Our finding that HDL-C increases with exercise is consistent with previous results [12, 13, 19]. However, not all studies have found gains in HDL-C following aerobic-based [14–16] or strength-based programs [16–18]. This absence of gains have been justified with the higher initial levels of HDL-C [25, 30], with the lower exercise intensity , with the good initial body composition , and with the lack of control of the time of blood sampling . Seasonal fluctuations  and changes in dietary fat intake or leisure time physical activity may also influence the changes in the lipid profile [34, 35]. Our baseline HDL-C values were within normal range, and both exercising programs seem to have had enough intensity to promote gains on HDL-C, accompanied by reduction on BW, BMI, and WC. Also, a gap of at least 48 hours occurs between the last training session and the sampling. As a decrease of 1% on HDL-C has been associated with a 2-3% increase in the risk for coronary heart disease (CHD) , and assuming that the reverse is true, the 5% increase observed in our both programs should decrease CHD by 10-15%.
Recent data have shown decreases on resting blood pressure after prolonged endurance training of 1.9/1.6 (SBP/DBP) mmHg , and after strength training of about 3 mmHg in both SBP and DBP [38, 39]. This positive effects caused by the physical training have been more pronounced among hypertensive participants . Participants in this study had normal DBP (<80 mm Hg) and high SBP (140-159 mm Hg) at baseline. Interestingly, after the training only DBP have reduced 3 mm Hg that may have clinical and biological relevance in the risk of heart disease.
In this study, aerobic and strength-based training have reduced 26% inflammation as measured by hs-CRP concentrations. Previous findings on the effect of strength and endurance training on hs-CRP levels have been inconsistent, with some studies showing benefits [40, 41] and others showing no effect at all [42, 43]. The mechanisms underlying an exercise training-induced reduction in serum hs-CRP concentrations remain unknown. However, the lack of effects of exercise on hs-CRP has been explained by the few concomitant metabolic risk factors of the participants , and by a lack of changes in anthropometric variables (e.g., body weight, waist circumference) . In fact, our participants at baseline have been sedentary, obese - particularly the exercising group (mean (SD) BMI 30.6 (5.0) kg/m2), and hypertensive (mean (SD) SBP 148 (20) mmHg). Moreover, the changes on BMI, WC and BW could help to justify the changes on hs-CRP. Additionally, the gains on muscular function as result of the increases on 6-minute walk distance would also influence the hs-CRP.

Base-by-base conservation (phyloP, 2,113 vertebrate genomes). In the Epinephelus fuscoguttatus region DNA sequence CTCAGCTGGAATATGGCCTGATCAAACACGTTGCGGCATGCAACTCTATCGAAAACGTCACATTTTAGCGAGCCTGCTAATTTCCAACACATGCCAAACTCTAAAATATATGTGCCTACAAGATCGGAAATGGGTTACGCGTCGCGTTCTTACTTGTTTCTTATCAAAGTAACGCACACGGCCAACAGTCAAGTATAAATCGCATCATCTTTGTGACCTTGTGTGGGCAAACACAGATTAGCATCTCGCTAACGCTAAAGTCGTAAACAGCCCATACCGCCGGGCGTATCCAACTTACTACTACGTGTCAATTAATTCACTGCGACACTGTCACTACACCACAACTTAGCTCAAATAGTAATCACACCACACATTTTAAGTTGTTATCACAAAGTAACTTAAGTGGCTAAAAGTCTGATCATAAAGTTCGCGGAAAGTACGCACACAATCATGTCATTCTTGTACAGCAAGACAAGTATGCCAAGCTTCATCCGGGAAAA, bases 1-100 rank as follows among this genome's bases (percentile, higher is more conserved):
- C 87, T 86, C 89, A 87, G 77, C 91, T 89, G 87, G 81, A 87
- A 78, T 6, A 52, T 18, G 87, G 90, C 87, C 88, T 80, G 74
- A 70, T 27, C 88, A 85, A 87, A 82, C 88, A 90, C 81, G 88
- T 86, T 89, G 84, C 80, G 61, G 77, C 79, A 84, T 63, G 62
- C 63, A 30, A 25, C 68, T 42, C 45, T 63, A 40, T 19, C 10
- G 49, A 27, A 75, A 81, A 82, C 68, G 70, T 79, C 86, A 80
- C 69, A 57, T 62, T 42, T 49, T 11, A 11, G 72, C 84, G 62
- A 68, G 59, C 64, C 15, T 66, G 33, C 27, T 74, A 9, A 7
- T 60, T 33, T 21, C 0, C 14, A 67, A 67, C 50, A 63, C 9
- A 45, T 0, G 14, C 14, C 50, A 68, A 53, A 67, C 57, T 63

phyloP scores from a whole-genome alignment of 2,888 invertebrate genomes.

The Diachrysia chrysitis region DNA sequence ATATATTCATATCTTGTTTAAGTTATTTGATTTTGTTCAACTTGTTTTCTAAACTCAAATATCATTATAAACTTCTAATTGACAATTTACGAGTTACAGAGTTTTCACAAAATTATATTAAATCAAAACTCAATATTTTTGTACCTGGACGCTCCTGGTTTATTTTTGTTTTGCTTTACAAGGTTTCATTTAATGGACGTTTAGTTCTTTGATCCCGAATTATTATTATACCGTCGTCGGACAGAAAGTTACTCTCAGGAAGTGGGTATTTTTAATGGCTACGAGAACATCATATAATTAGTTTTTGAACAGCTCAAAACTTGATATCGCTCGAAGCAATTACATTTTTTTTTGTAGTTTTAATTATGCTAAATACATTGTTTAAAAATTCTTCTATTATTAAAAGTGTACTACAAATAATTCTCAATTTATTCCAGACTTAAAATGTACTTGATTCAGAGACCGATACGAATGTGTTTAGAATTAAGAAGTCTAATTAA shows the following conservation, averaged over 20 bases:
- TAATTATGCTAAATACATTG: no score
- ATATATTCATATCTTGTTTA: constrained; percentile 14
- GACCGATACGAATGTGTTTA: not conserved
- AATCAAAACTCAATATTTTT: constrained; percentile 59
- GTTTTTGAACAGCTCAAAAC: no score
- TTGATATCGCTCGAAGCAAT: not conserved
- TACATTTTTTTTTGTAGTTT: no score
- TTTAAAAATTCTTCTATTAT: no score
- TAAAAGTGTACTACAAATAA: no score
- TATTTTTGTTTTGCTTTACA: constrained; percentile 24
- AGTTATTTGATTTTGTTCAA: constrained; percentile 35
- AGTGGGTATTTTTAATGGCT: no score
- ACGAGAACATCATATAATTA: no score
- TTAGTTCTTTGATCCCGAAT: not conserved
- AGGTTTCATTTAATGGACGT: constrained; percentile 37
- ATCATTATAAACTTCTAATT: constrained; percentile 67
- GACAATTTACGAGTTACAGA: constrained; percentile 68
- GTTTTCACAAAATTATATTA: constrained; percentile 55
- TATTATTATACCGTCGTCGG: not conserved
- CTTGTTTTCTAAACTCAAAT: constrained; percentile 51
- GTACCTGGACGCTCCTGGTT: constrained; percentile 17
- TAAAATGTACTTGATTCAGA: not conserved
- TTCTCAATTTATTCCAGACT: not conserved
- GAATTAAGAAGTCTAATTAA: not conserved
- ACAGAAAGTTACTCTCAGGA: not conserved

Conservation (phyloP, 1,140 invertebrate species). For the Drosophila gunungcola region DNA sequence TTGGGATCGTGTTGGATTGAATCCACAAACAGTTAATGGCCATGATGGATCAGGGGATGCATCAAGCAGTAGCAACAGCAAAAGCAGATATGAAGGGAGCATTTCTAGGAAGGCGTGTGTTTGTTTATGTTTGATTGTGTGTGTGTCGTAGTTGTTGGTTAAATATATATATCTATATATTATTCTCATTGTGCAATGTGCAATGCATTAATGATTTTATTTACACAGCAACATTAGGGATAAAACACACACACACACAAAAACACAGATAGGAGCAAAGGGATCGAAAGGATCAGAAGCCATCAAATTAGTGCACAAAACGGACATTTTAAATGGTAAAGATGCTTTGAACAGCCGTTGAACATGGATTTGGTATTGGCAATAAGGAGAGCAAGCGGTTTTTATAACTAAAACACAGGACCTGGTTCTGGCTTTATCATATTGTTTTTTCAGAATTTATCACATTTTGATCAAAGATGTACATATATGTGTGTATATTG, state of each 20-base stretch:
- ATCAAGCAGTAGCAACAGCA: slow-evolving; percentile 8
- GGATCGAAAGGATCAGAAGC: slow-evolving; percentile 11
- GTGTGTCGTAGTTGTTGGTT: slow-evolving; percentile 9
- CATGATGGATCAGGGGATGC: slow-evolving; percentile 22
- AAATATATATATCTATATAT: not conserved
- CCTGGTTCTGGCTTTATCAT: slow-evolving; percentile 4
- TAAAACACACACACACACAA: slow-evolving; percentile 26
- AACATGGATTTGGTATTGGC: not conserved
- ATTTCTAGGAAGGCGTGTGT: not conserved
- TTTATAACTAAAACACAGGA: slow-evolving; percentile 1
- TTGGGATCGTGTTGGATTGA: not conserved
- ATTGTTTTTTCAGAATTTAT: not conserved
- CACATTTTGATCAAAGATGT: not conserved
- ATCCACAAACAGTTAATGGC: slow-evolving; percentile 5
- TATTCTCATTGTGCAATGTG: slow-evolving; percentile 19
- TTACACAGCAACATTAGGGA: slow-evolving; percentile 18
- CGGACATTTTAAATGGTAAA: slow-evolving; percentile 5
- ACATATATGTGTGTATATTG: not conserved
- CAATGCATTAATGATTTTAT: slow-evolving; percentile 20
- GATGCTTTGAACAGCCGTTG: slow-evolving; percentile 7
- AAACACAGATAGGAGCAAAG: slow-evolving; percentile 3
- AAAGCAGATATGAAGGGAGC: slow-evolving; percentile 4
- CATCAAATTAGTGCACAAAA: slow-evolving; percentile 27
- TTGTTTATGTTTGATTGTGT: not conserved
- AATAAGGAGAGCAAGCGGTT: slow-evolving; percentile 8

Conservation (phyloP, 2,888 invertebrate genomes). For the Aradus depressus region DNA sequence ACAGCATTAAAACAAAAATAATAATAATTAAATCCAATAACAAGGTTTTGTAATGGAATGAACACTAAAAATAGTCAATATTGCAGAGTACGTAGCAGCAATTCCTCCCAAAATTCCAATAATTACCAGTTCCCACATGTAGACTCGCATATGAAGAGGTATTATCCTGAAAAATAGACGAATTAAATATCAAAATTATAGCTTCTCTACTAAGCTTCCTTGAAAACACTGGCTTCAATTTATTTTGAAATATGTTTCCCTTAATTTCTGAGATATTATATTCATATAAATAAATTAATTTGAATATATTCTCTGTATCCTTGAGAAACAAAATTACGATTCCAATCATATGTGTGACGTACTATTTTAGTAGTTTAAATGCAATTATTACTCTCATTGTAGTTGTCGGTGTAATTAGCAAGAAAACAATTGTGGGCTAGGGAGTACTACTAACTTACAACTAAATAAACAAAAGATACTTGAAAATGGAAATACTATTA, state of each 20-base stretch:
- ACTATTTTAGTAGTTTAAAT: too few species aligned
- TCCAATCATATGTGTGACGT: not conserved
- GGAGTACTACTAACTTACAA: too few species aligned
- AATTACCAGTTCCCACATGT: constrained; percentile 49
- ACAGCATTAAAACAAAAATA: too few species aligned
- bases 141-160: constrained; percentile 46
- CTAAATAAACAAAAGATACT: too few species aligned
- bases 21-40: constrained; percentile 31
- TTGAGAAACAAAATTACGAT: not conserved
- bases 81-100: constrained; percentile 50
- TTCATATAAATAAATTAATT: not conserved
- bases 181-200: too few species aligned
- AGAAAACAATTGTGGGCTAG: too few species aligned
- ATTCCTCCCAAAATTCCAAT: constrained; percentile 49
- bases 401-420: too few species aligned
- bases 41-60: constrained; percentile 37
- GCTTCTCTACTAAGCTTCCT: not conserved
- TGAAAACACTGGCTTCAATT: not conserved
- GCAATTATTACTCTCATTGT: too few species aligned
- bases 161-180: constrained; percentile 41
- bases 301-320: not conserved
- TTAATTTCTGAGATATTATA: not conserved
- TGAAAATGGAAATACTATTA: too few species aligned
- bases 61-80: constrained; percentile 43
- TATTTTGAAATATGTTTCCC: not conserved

In conclusion, the training programs used in this study produced significant benefits on 6-minute walk distance, DBP, BW, WC, BMI, TG, TC, HDL-C, LDL-C, TC/HDL-C, and hs-CRP. Accordingly, the results of the current study suggest that moderate intensity aerobic-based and strength-based programs, with 16 weeks of duration, are enough to positively influence the metabolic health indicators of sedentary older women and men.
Sixty three sedentary individuals (65-95 years old) volunteered (mean (SD) age 76 (8) years) to participate in this study (38 women, 25 men). Participants were informed about any potential risks and/or discomforts associated with participation in the study and were required to provide their written informed consent before being included in the study. Participants who fulfilled the inclusion criteria and passed the baseline physical examination were randomized into two training groups and one control group. All the participants were from the same institution (St. House of Charity) and were provided with similar diets, in terms of caloric intake and nutrients, controlled by a nutritionist. Participants who were taking medications including aspirin and statins maintained unaltered posologies during the study. All the participants in the training groups performed the training as planned. The work was a part of a larger project, and the data have been partially reported earlier with a smaller number of subjects . The study conforms to the laws of the country in which took place, and was approved by an ethical review board at University of Coimbra.